Departmental Papers (ASC)

Document Type

Journal Article

Date of this Version

4-15-2012

Publication Source

Neuroimage

Volume

60

Issue

3

Start Page

1771

Last Page

1777

DOI

10.1016/j.neuroimage.2012.01.080

Abstract

The current research explored the neural mechanisms linking social status to perceptions of the social world. Two fMRI studies provide converging evidence that individuals lower in social status are more likely to engage neural circuitry often involved in ‘mentalizing’ or thinking about others' thoughts and feelings. Study 1 found that college students' perception of their social status in the university community was related to neural activity in the mentalizing network (e.g., DMPFC, MPFC, precuneus/PCC) while encoding social information, with lower social status predicting greater neural activity in this network. Study 2 demonstrated that socioeconomic status, an objective indicator of global standing, predicted adolescents' neural activity during the processing of threatening faces, with individuals lower in social status displaying greater activity in the DMPFC, previously associated with mentalizing, and the amygdala, previously associated with emotion/salience processing. These studies demonstrate that social status is fundamentally and neurocognitively linked to how people process and navigate their social worlds.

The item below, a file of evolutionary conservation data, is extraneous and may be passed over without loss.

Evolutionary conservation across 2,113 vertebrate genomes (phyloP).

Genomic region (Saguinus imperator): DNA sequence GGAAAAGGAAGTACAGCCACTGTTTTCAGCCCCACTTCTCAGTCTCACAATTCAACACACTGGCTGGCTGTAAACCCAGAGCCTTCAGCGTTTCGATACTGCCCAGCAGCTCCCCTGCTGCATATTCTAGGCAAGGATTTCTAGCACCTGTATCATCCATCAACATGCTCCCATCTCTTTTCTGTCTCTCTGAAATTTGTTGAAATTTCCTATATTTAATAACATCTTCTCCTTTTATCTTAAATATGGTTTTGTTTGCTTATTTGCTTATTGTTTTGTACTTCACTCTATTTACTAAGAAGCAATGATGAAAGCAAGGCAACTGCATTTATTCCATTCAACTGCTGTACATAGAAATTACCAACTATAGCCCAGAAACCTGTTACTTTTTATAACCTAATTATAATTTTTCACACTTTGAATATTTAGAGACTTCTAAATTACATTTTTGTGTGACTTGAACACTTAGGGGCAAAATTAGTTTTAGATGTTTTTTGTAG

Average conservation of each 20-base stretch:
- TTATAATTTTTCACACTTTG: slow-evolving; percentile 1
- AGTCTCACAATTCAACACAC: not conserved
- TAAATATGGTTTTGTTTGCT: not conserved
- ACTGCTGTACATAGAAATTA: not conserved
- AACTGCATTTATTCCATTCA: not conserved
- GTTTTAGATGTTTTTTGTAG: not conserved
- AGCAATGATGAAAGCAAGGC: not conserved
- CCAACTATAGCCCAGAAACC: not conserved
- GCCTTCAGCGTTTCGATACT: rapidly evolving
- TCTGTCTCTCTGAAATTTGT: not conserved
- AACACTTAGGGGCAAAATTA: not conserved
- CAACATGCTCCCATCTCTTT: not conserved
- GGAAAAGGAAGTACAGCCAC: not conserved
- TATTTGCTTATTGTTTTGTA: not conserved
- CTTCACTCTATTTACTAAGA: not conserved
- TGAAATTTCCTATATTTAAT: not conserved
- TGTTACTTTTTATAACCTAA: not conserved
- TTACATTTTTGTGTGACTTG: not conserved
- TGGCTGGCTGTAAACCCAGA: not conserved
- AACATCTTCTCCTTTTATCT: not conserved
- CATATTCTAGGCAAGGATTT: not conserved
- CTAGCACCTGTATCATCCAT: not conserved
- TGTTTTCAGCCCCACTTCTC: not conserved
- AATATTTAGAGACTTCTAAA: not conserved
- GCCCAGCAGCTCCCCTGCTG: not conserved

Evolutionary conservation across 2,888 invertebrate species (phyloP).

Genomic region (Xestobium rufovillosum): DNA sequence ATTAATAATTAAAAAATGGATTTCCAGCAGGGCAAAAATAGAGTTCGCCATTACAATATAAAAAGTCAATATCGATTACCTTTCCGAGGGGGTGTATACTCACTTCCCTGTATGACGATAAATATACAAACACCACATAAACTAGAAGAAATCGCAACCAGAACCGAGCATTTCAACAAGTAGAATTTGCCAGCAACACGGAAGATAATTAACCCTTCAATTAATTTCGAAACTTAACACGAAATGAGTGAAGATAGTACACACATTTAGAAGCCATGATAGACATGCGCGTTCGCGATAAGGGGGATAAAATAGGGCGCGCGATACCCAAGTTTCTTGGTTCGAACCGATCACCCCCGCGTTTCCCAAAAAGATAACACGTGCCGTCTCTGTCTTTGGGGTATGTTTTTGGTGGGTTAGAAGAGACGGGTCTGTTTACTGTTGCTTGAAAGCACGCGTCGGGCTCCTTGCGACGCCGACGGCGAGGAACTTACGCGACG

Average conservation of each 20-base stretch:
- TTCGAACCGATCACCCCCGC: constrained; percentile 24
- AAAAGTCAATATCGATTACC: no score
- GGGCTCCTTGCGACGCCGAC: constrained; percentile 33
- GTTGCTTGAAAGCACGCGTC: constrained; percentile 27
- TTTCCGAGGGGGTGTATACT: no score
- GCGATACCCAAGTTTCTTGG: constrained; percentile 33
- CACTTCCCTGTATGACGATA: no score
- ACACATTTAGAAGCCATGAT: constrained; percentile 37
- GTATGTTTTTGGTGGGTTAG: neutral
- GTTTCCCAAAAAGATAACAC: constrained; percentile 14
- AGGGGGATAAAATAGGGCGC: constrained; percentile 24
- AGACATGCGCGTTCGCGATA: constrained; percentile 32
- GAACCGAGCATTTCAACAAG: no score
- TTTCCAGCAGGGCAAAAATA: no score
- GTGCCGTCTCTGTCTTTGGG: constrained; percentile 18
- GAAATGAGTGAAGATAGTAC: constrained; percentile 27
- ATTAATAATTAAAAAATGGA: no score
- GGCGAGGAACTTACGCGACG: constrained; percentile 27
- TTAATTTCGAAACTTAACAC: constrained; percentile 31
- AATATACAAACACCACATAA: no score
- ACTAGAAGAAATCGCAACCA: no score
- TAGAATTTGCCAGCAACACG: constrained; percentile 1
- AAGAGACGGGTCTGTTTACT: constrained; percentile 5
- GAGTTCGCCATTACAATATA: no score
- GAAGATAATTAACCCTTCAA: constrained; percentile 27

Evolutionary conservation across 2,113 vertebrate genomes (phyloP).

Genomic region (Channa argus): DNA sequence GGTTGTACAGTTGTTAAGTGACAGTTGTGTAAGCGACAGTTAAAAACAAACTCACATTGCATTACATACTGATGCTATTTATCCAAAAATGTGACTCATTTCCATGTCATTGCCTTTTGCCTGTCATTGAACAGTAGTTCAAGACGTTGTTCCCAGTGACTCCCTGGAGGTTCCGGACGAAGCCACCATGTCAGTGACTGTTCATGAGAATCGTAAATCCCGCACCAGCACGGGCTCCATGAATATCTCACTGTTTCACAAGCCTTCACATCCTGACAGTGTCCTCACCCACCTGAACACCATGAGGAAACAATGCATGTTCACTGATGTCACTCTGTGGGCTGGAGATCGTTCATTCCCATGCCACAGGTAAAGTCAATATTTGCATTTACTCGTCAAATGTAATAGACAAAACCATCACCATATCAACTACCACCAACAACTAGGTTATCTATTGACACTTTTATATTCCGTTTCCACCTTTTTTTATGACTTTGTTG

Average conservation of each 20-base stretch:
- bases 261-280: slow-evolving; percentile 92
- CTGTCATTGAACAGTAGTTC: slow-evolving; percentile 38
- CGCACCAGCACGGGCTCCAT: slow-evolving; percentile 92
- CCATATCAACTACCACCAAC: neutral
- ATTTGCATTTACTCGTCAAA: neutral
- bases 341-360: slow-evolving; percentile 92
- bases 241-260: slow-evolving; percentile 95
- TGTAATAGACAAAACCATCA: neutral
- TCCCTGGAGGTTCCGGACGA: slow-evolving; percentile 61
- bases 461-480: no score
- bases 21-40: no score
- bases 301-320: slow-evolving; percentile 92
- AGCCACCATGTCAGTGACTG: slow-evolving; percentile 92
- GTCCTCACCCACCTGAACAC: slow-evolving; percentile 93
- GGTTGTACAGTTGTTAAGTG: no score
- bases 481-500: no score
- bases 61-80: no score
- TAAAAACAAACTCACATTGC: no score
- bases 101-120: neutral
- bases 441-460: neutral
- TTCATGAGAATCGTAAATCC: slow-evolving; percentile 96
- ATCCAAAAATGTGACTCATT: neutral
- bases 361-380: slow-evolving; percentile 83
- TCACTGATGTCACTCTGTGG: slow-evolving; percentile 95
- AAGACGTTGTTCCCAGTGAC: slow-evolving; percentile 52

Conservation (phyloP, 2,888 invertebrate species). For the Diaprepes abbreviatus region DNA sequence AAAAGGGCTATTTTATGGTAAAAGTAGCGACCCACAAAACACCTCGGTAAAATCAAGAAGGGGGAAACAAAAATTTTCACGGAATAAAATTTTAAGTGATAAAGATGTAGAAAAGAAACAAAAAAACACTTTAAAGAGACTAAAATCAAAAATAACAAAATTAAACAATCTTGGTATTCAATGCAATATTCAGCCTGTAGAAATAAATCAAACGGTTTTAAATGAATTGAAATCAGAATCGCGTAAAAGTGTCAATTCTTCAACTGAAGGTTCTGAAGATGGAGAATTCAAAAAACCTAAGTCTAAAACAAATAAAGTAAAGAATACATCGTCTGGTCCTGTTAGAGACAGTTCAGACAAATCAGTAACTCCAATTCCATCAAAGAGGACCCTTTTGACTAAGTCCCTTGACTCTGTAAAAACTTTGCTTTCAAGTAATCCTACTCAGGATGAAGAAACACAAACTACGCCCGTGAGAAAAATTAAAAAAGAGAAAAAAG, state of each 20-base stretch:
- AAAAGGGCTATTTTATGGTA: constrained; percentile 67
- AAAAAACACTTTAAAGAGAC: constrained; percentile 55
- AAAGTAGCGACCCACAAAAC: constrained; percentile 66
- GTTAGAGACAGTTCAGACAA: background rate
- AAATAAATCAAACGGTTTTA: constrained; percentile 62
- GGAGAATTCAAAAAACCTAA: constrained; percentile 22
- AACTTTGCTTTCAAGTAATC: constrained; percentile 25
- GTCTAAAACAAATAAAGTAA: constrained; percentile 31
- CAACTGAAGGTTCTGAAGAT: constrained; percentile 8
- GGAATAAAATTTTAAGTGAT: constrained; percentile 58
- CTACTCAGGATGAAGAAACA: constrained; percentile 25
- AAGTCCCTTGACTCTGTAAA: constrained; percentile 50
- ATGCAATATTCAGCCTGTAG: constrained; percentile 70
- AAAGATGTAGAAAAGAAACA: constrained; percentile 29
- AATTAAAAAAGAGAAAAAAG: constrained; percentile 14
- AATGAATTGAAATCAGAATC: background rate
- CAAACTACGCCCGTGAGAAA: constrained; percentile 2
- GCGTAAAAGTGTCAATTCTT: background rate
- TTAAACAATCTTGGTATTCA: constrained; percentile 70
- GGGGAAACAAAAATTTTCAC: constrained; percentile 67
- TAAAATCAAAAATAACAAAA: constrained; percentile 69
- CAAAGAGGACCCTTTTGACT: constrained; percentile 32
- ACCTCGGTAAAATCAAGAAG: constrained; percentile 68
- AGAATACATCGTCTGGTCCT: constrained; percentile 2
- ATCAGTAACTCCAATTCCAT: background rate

Copyright/Permission Statement

© 2012. This manuscript version is made available under the CC-BY-NC-ND 4.0 license

Keywords

social status, SES, mentalizing, fMRI

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Date Posted: 23 May 2016

This document has been peer reviewed.